Anthony Anastasio

Victims Unknown
Antonio Anastasio
(1906-02-24)February 24, 1906
Tropea, Calabria, Kingdom of Italy
Died March 1, 1963(1963-03-01) (aged 57)
Known for Unknown
Criminal penalty Unknown


Anthony Anastasio (/ˌænəˈstsi/; born Antonio Anastasio, Italian: [anˈtɔːnjo anasˈtaːzjo]; February 24, 1906 – March 1, 1963) was an Italian-American mobster and labor racketeer for the Gambino crime family who controlled the Brooklyn dockyards for over thirty years. He controlled Brooklyn Local 1814, and became a vice president of the International Longshoremen's Association (ILA). Anastasio died on March 1, 1963.

Early life

Anastasio was born on February 24, 1906, in Tropea, Calabria, Italy to Bartolomeo Anastasio and Marianna Polistena. Anastasio had seven brothers: Raffaele; Frank; Albert; Joseph; Gerardo; Luigi, who moved to Australia; and Salvatore Anastasio; and a sister, Maria.

In 1919, Anastasio, with his brothers Joseph, Albert, and Gerardo, arrived in New York City, working on a freighter. Deserting the ship, the brothers illegally entered the United States. The boys soon started working as longshoremen on the Brooklyn waterfront.

Anastasio married Rose Lacqua and the couple had two daughters, Louise and Marion. In 1957, Marion eventually married Gambino crime family mobster Anthony Scotto, and Louise married Colombo crime family mob associate Joseph Cataldo, brother of Dominick Cataldo.

Height of power

In 1932, Anastasio gained control of Brooklyn Local 1814 of the International Longshoremen's Association and eventually rose to become a vice president of the national ILA. In 1937, Anastasio gained control of six ILA local chapters on the Brooklyn waterfront, sealing his control of the facility. Over the years, Anastasio earned millions for the New York Five Families through kickbacks from dues, stolen merchandise, and payoffs from rival shipping companies.

Anastasio always wore trademark, custom made wide-lapeled double breasted suits with white tie and white carnation which made up his expensive wardrobe, flashy cars, and Broadway showgirl companions which were all paid for by the ILA. When Charles "Lucky" Luciano was incarcerated in Dannemora, it made the Anastasio brothers nervous.

With his brother Albert's position in Murder, Inc., Anastasio ruled the Brooklyn waterfront with an iron hand. During this time, while helping establish Anastasia as a major force on the New York waterfront, Anastasio's power was at its height. It is said he would severely damage foreign shipping and sabotage ships as a means of intimidation (presumably on orders from Anastasio). He made no effort to hide that he was a connected mobster; he only had to say "my brother Albert" to get his point across.

Normandie fire

After Luciano was imprisoned for pandering, Anastasio allegedly organized the arson sabotage of the French luxury liner SS Normandie. Early in 1942, a few months after the U.S. entered World War II, the brothers hit upon a clever scheme. The U.S. Navy at the time was concerned about the dangers of possible acts of sabotage against warships berthed at Brooklyn and Manhattan docks. The brothers made a deal with the Navy to release Luciano, and in return, the mob would guarantee the safety of the docks as far as the Navy's interests were concerned. To get the Navy concerned, they created a maritime disaster: Anastasio had been aware that over the last few months agents of naval intelligence had been scouting the Brooklyn and Manhattan waterfront looking for Italians and Germans who might be involved in a plot to sabotage Navy shipping. A French luxury liner, the SS Normandie, was being hastily converted into a troop transport and was docked at a Hudson River pier. Anthony and his brother Albert claimed they decided to sabotage the Normandie. The fire that broke out the afternoon of February 9, 1942, became one of the most spectacular in New York City's history. For hours, the Normandie burned, until, listing heavily to port from all the water she had taken on, the ship finally capsized along the pier. The destruction of the Normandie prompted the Navy to approach the mob. The Navy won a guarantee that there would be no sabotaging of shipping in New York Harbor. As a reward for his "patriotic" support, Charles Luciano was transferred from the maximum-security prison at Dannemora to Great Meadow prison, a minimum-security facility.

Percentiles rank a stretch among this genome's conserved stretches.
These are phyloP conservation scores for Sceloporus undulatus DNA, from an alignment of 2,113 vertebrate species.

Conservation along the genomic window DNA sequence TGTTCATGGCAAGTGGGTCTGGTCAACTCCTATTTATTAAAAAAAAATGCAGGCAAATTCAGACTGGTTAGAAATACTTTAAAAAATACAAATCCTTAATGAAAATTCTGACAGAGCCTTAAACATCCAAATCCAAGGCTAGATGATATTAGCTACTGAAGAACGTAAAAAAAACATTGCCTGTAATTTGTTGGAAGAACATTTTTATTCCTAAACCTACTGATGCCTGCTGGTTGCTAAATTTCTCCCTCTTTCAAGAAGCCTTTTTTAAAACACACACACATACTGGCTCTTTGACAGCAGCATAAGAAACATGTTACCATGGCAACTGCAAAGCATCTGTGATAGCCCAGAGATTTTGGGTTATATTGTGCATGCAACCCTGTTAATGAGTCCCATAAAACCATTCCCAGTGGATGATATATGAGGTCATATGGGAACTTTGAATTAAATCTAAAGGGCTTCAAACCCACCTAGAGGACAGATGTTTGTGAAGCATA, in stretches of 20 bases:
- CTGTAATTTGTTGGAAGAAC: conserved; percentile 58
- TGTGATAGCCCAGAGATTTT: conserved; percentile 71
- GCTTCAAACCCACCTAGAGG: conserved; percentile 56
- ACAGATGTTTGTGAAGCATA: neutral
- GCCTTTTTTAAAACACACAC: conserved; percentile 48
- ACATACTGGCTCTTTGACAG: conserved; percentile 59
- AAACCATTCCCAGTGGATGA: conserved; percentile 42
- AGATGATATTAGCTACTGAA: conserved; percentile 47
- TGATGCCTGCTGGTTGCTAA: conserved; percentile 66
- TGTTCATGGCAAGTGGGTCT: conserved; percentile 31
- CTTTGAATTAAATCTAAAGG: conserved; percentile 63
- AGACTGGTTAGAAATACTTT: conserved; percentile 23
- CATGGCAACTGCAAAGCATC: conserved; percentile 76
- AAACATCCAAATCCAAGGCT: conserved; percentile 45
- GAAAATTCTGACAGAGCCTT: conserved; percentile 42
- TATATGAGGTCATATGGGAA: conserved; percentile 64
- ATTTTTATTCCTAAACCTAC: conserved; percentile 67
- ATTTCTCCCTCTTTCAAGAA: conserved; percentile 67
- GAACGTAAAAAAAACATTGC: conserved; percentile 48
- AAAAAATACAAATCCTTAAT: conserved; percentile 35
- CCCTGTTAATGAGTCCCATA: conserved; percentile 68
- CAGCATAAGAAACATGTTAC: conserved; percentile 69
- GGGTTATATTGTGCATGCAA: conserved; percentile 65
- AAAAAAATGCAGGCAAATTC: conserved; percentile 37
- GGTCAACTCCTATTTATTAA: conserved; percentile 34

A federal investigation in the wake of the sinking, in conflict with the later claims of the mobsters, concluded that sabotage was not a factor.

Later years

After Albert Anastasia's murder on October 25, 1957, Anthony Anastasio's influence began to fade. However, new boss Carlo Gambino did allow Anastasio to retain control of the Brooklyn docks until his death. In 1962, Anastasio started suspecting that Vito Genovese (the main suspect in his brother's murder) meant to kill him and decided to meet with FBI agents. While discussing Gambino, Peter DeFeo, and Thomas Eboli with the agents, Anastasio reflected on his deceased brother: "I ate from the same table as Albert and came from the same womb but I know he killed many men and he deserved to die".

On March 1, 1963, Anastasio died of a heart attack at Long Island College Hospital in Brooklyn. He is buried in Holy Cross Cemetery, New York City. On the day of the funeral, the Brooklyn docks halted all operations.

Anastasio's grandson, John Scotto, the son of successor New York waterfront racketeer Anthony Scotto, later became an informant for the Los Angeles Police Department between 1993 and 1996. Anastasio's granddaughter, Rosanna Scotto, is a longtime New York City anchorwoman.